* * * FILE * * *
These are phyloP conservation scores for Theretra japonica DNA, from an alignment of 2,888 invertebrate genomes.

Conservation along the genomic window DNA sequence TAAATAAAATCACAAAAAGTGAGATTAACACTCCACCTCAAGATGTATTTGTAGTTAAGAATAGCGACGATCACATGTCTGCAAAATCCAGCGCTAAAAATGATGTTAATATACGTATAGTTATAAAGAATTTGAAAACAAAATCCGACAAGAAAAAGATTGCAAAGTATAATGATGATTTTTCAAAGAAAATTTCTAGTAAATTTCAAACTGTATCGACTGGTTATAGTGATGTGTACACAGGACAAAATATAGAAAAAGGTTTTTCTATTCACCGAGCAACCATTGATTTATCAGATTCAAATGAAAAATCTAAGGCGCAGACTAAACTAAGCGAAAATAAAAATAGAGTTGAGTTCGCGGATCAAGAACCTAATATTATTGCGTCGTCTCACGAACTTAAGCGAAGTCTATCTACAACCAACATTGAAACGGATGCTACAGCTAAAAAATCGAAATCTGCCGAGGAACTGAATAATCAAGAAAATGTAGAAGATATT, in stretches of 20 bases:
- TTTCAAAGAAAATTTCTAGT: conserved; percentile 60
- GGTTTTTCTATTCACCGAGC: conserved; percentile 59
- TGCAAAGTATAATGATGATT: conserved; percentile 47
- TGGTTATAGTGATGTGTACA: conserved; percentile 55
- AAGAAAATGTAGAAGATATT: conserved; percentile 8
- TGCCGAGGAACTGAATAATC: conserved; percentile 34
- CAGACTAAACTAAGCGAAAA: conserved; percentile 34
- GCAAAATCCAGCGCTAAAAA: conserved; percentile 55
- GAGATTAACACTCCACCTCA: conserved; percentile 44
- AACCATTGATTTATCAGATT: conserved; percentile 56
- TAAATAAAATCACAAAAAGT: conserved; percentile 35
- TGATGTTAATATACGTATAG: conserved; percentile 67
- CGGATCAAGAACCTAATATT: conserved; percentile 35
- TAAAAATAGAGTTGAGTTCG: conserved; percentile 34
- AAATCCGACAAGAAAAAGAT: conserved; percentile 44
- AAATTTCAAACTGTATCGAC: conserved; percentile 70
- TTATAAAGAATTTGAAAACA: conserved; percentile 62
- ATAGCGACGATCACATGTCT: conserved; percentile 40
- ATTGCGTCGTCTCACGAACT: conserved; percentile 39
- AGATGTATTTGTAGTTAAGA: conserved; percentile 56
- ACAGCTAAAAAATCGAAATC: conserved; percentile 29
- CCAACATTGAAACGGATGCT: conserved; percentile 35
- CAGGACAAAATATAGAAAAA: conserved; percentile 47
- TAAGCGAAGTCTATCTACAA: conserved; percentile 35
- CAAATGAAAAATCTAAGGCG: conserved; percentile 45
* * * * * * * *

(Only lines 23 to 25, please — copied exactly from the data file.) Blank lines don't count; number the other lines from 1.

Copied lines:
- ACAGCTAAAAAATCGAAATC: conserved; percentile 29
- CCAACATTGAAACGGATGCT: conserved; percentile 35
- CAGGACAAAATATAGAAAAA: conserved; percentile 47